Depeche Mode  
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Violator is Depeche Mode's most mainstream, chart-climbing album. Although it contains only nine tracks, half of them are tailor-made for the dance floor. This album was conceived when dance-club DJs were gaining recognition alongside original composers. Heavily influenced by techno-pop, the singles "Policy of Truth", "Enjoy the Silence" and "World in My Eyes" prove that DM did their homework. A particular highlight on this fantastic album is the bluesy guitar line Martin Gore lays down on top of the synth-dominated grooves on "Personal Jesus". — Beth Bessmer

No Angel
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Dido's debut is moulded from Sarah McLachlan's intimate soul, Sinead O'Connor's Celtic yelp, and Beth Orton's morose resolve—with all the sharp edges rounded out. Sculpted by producers Rollo (her brother) and techno-scientist Youth, No Angel is dream-pop mixed with Portishead-esque trip-hop; the results are mid-tempo ballads that would feel at home in Seal's neighbourhood. The melancholy opener, "Here With Me", incorporates acoustic rhythm guitar, fluid strings and a snare-driven tempo that simulates the slapping of rain on a windscreen. "My Lover's Gone" is ethereal and misty, sounding at once ancient and modern with its synthesised ocean sounds and seagull cries. The only clunker is "Don't Think of Me", a passive, soft-bellied cousin to Alanis Morissette's "You Oughta Know". These songs play out beautifully in that quiet zone between slumber and consciousness—where you can see everything behind closed eyes. —Beth Massa

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You've Come a Long Way Baby Fat Boy Slim  
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Japanese edition of the 1998 & second album by Norman Cooke (a.k.a. Fatboy Slim) featuring 'The World Went Down' added as a bonus track, completely different artwork than the U.S.release & the hit singles 'The Rockafeller Skank' & 'Gangster Tripping'. 12 tracks total. A Skint Records release. The full title is 'You've Come A Long Way, Baby'.

Listen Without Prejudice, Vol. 1
George Michael  
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George Michael's second post-Wham! outing, Listen Without Prejudice could not have been more appropriately titled. Following on the booty-shakin' heels of Faith, Listen found Michael being more serious than sassy. "Freedom 90" had a strong groove, a catchy melody, and of course, the sex-bomb video. The contemplative tone of the album is best illustrated by the other hit that it spawned, "Praying for Time." Michael's voice was as strong as ever, and he did indeed take several risks on the CD. "They Won't Go When I Go," (not a Michael composition) was almost cryptic, and "Cowboys and Angels" was a lament of a different kind. —Steve Gdula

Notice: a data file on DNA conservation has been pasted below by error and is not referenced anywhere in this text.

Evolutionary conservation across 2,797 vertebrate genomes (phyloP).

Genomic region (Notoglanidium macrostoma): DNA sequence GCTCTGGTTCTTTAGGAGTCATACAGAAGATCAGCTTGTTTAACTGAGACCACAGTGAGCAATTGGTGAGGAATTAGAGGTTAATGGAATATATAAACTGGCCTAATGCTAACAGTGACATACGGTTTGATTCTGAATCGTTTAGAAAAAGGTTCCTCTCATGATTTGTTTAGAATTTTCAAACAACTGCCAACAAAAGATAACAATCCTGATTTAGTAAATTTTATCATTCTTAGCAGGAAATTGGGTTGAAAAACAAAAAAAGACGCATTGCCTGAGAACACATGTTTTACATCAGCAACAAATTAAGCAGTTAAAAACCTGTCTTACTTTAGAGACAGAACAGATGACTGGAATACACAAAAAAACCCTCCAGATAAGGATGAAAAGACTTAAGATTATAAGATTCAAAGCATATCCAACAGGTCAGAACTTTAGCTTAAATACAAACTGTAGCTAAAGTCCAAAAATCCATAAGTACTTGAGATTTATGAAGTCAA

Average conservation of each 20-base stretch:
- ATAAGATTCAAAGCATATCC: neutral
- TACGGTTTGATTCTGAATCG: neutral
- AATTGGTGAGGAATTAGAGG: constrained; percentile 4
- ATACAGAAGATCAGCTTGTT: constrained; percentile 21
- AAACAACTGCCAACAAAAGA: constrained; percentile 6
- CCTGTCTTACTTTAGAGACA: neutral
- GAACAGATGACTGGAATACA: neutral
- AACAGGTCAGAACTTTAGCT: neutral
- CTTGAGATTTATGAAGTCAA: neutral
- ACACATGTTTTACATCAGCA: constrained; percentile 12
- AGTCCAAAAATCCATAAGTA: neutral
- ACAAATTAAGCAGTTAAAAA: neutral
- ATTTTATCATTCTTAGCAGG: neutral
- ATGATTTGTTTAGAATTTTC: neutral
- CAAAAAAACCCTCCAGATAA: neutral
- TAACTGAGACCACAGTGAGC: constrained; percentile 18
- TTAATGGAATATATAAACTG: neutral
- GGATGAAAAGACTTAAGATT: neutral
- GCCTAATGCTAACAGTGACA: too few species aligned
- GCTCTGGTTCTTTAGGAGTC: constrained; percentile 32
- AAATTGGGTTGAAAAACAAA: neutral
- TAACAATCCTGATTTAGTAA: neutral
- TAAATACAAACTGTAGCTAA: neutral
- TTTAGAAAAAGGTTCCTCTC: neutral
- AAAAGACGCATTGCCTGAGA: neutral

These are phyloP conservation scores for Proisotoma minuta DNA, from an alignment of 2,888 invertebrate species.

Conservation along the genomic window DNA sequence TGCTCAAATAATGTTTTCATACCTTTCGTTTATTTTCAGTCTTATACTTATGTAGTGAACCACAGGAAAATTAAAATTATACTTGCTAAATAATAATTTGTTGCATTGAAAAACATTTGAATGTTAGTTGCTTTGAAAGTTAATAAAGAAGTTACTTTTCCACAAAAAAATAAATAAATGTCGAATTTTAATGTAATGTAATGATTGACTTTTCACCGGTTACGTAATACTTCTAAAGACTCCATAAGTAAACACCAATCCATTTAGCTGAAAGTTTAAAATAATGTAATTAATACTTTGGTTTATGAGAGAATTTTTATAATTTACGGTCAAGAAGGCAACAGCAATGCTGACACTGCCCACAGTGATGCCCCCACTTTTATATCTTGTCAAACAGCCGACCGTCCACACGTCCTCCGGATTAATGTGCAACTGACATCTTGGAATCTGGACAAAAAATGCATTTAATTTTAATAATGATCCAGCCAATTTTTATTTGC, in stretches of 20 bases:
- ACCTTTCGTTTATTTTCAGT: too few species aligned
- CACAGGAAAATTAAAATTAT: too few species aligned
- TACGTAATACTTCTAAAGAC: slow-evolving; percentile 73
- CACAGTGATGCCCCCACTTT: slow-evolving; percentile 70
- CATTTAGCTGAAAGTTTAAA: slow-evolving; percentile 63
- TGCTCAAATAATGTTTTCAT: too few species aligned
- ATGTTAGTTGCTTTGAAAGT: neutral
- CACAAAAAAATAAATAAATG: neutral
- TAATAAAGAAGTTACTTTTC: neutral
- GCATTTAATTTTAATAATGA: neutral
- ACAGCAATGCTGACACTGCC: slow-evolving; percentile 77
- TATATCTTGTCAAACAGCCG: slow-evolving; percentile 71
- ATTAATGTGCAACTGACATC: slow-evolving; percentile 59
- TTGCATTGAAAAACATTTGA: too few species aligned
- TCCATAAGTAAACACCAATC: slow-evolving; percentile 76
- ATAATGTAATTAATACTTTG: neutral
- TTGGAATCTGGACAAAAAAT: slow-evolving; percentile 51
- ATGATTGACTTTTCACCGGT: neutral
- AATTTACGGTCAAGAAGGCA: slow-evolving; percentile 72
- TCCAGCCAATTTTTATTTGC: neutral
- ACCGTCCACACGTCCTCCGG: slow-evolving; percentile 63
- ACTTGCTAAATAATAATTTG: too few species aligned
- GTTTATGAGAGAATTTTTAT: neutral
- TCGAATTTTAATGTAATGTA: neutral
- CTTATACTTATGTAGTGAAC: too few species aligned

The Best of Groove Armada
Groove Armada  
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The Best of Groove Armada charts the success of one of the UK's most popular dance acts. Featuring the biggest hits from their last three albums, this anthology of their time on the Jive label is packed with downbeat and upbeat anthems, and an array of music as heard in film, television and radio.

The subdued intro and trombone melody of "Superstylin" opens the collection softly with the now legendary bassline kicking in for a perfect euphoric moment. Other upbeat anthems include the piano house of "If Everybody Looked the Same", the Fatboy Slim mix of Gramma Funk's "I See You Baby" (both of which have been used to sell cars) and the more recent disco hit, "Easy". However, although Tom Findlay and Andy Kato pack dance floors every weekend, it's their downbeat soul that receives most attention, partly due to the "chillout" explosion of 2000 that made "At the River" a classic of the genre. With their last album Lovebox, GA showed a more versatile, band-influenced side with songs like the Status Quo sampling "Purple Haze", the rocky "Madder" and fun-loving ska of "But I feel Good".

The Best of Groove Armada is a great selection of songs showing the diversity and musical progression of the band, a perfect introduction for the un-initiated and a good collection for those already converted.—Georgina Collins

Kissin' Time
Marianne Faithfull  
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Marianne Faithfull is—after 38 years in music—still more famous for whom she had sex with in the 1960s than for her talents as singer and lyricist. Her 11th album, Kissin' Time, uses her wise and angry knowledge of this unjust state of affairs, and comes up smelling not of roses, but stale perfume, spilt gin and sex. The result is her best-ever album. Comprising collaborations with the likes of Beck, Blur, Pulp, The Smashing Pumpkins' Billy Corgan and The Eurythmics' Dave Stewart, Kissin' Time takes in everything from spiky electro-pop (Beck's superb "Sex with Strangers") to Tom Waits-lite (Blur's rather self-conscious title track), by way of "Song for Nico"'s no-punches-pulled ballad tribute to the late Velvet Underground chanteuse, and the magnificent "Sliding Through Life on Charm", where Pulp's rousing anthemics provide the perfect backdrop for Ms Faithfull's hilariously filthy autobiographical defiance. Faithfull's cracked cabaret growl and painfully personal lyrics remain an acquired taste. But, if you can deal with a middle-aged woman's sexual and emotional honesty, and the album's deliberately eclectic tunes and textures, then Kissin' Time is a classic of bold, bitter and elegantly profane pop art. —Garry Mulholland